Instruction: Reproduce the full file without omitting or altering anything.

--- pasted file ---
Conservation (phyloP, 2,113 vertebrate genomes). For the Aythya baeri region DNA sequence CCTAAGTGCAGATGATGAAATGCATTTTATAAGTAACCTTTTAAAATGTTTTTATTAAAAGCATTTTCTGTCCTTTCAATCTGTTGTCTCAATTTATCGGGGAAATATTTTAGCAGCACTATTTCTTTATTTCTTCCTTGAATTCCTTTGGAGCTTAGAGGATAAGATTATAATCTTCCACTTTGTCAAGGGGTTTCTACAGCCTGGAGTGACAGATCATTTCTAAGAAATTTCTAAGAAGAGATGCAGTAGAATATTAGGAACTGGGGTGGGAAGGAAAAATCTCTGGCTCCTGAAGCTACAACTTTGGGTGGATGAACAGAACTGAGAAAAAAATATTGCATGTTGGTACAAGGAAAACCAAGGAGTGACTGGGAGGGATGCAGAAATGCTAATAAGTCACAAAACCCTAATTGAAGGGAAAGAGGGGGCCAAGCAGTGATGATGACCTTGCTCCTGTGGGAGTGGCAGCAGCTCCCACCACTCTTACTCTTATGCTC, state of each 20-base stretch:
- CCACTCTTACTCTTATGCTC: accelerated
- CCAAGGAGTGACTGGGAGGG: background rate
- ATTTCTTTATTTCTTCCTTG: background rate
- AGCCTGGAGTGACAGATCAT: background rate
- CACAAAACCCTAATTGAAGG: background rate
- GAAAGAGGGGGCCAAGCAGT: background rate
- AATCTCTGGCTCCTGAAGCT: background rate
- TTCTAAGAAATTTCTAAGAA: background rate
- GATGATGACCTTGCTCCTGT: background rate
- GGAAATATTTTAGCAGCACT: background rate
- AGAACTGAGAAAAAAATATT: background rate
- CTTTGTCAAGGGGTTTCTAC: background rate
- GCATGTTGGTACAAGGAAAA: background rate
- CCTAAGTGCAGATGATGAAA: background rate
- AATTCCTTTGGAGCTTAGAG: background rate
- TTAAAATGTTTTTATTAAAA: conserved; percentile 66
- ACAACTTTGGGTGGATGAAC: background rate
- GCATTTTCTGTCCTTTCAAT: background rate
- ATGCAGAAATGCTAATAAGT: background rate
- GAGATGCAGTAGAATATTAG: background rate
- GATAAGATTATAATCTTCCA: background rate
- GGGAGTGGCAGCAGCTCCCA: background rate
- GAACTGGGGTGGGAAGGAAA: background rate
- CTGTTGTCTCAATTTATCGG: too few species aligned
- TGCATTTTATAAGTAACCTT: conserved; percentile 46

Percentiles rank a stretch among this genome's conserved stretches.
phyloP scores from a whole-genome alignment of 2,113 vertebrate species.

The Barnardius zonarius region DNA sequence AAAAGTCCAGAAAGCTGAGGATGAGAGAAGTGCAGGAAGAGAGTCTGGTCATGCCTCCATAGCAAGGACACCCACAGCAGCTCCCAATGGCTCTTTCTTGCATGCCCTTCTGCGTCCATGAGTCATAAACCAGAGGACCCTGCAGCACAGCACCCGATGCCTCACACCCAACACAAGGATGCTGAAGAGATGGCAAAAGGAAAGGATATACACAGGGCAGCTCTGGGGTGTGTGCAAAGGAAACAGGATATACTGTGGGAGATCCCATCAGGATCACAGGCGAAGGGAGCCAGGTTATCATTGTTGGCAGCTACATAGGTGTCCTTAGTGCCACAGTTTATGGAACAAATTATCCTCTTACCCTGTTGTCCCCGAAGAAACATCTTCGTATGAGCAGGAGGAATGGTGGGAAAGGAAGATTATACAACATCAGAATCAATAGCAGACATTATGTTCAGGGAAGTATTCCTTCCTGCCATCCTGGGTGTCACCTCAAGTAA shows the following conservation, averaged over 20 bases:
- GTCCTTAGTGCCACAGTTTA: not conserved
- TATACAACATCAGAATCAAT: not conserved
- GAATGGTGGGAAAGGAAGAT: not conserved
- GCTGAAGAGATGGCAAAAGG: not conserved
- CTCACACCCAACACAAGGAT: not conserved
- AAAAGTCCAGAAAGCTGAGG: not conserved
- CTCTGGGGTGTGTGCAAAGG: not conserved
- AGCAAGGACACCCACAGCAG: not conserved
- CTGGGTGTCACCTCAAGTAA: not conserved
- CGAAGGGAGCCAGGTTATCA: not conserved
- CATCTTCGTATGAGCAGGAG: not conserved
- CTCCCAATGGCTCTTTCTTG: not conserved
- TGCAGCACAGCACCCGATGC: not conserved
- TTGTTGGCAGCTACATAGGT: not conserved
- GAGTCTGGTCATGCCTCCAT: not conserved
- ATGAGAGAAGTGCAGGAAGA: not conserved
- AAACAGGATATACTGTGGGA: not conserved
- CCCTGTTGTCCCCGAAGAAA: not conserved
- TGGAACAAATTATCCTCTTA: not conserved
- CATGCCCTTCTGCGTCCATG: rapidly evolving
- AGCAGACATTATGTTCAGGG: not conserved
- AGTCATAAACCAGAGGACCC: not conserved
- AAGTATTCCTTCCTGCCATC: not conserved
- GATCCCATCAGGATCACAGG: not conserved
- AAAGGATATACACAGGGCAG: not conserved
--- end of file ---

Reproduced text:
Conservation (phyloP, 2,113 vertebrate genomes). For the Aythya baeri region DNA sequence CCTAAGTGCAGATGATGAAATGCATTTTATAAGTAACCTTTTAAAATGTTTTTATTAAAAGCATTTTCTGTCCTTTCAATCTGTTGTCTCAATTTATCGGGGAAATATTTTAGCAGCACTATTTCTTTATTTCTTCCTTGAATTCCTTTGGAGCTTAGAGGATAAGATTATAATCTTCCACTTTGTCAAGGGGTTTCTACAGCCTGGAGTGACAGATCATTTCTAAGAAATTTCTAAGAAGAGATGCAGTAGAATATTAGGAACTGGGGTGGGAAGGAAAAATCTCTGGCTCCTGAAGCTACAACTTTGGGTGGATGAACAGAACTGAGAAAAAAATATTGCATGTTGGTACAAGGAAAACCAAGGAGTGACTGGGAGGGATGCAGAAATGCTAATAAGTCACAAAACCCTAATTGAAGGGAAAGAGGGGGCCAAGCAGTGATGATGACCTTGCTCCTGTGGGAGTGGCAGCAGCTCCCACCACTCTTACTCTTATGCTC, state of each 20-base stretch:
- CCACTCTTACTCTTATGCTC: accelerated
- CCAAGGAGTGACTGGGAGGG: background rate
- ATTTCTTTATTTCTTCCTTG: background rate
- AGCCTGGAGTGACAGATCAT: background rate
- CACAAAACCCTAATTGAAGG: background rate
- GAAAGAGGGGGCCAAGCAGT: background rate
- AATCTCTGGCTCCTGAAGCT: background rate
- TTCTAAGAAATTTCTAAGAA: background rate
- GATGATGACCTTGCTCCTGT: background rate
- GGAAATATTTTAGCAGCACT: background rate
- AGAACTGAGAAAAAAATATT: background rate
- CTTTGTCAAGGGGTTTCTAC: background rate
- GCATGTTGGTACAAGGAAAA: background rate
- CCTAAGTGCAGATGATGAAA: background rate
- AATTCCTTTGGAGCTTAGAG: background rate
- TTAAAATGTTTTTATTAAAA: conserved; percentile 66
- ACAACTTTGGGTGGATGAAC: background rate
- GCATTTTCTGTCCTTTCAAT: background rate
- ATGCAGAAATGCTAATAAGT: background rate
- GAGATGCAGTAGAATATTAG: background rate
- GATAAGATTATAATCTTCCA: background rate
- GGGAGTGGCAGCAGCTCCCA: background rate
- GAACTGGGGTGGGAAGGAAA: background rate
- CTGTTGTCTCAATTTATCGG: too few species aligned
- TGCATTTTATAAGTAACCTT: conserved; percentile 46

Percentiles rank a stretch among this genome's conserved stretches.
phyloP scores from a whole-genome alignment of 2,113 vertebrate species.

The Barnardius zonarius region DNA sequence AAAAGTCCAGAAAGCTGAGGATGAGAGAAGTGCAGGAAGAGAGTCTGGTCATGCCTCCATAGCAAGGACACCCACAGCAGCTCCCAATGGCTCTTTCTTGCATGCCCTTCTGCGTCCATGAGTCATAAACCAGAGGACCCTGCAGCACAGCACCCGATGCCTCACACCCAACACAAGGATGCTGAAGAGATGGCAAAAGGAAAGGATATACACAGGGCAGCTCTGGGGTGTGTGCAAAGGAAACAGGATATACTGTGGGAGATCCCATCAGGATCACAGGCGAAGGGAGCCAGGTTATCATTGTTGGCAGCTACATAGGTGTCCTTAGTGCCACAGTTTATGGAACAAATTATCCTCTTACCCTGTTGTCCCCGAAGAAACATCTTCGTATGAGCAGGAGGAATGGTGGGAAAGGAAGATTATACAACATCAGAATCAATAGCAGACATTATGTTCAGGGAAGTATTCCTTCCTGCCATCCTGGGTGTCACCTCAAGTAA shows the following conservation, averaged over 20 bases:
- GTCCTTAGTGCCACAGTTTA: not conserved
- TATACAACATCAGAATCAAT: not conserved
- GAATGGTGGGAAAGGAAGAT: not conserved
- GCTGAAGAGATGGCAAAAGG: not conserved
- CTCACACCCAACACAAGGAT: not conserved
- AAAAGTCCAGAAAGCTGAGG: not conserved
- CTCTGGGGTGTGTGCAAAGG: not conserved
- AGCAAGGACACCCACAGCAG: not conserved
- CTGGGTGTCACCTCAAGTAA: not conserved
- CGAAGGGAGCCAGGTTATCA: not conserved
- CATCTTCGTATGAGCAGGAG: not conserved
- CTCCCAATGGCTCTTTCTTG: not conserved
- TGCAGCACAGCACCCGATGC: not conserved
- TTGTTGGCAGCTACATAGGT: not conserved
- GAGTCTGGTCATGCCTCCAT: not conserved
- ATGAGAGAAGTGCAGGAAGA: not conserved
- AAACAGGATATACTGTGGGA: not conserved
- CCCTGTTGTCCCCGAAGAAA: not conserved
- TGGAACAAATTATCCTCTTA: not conserved
- CATGCCCTTCTGCGTCCATG: rapidly evolving
- AGCAGACATTATGTTCAGGG: not conserved
- AGTCATAAACCAGAGGACCC: not conserved
- AAGTATTCCTTCCTGCCATC: not conserved
- GATCCCATCAGGATCACAGG: not conserved
- AAAGGATATACACAGGGCAG: not conserved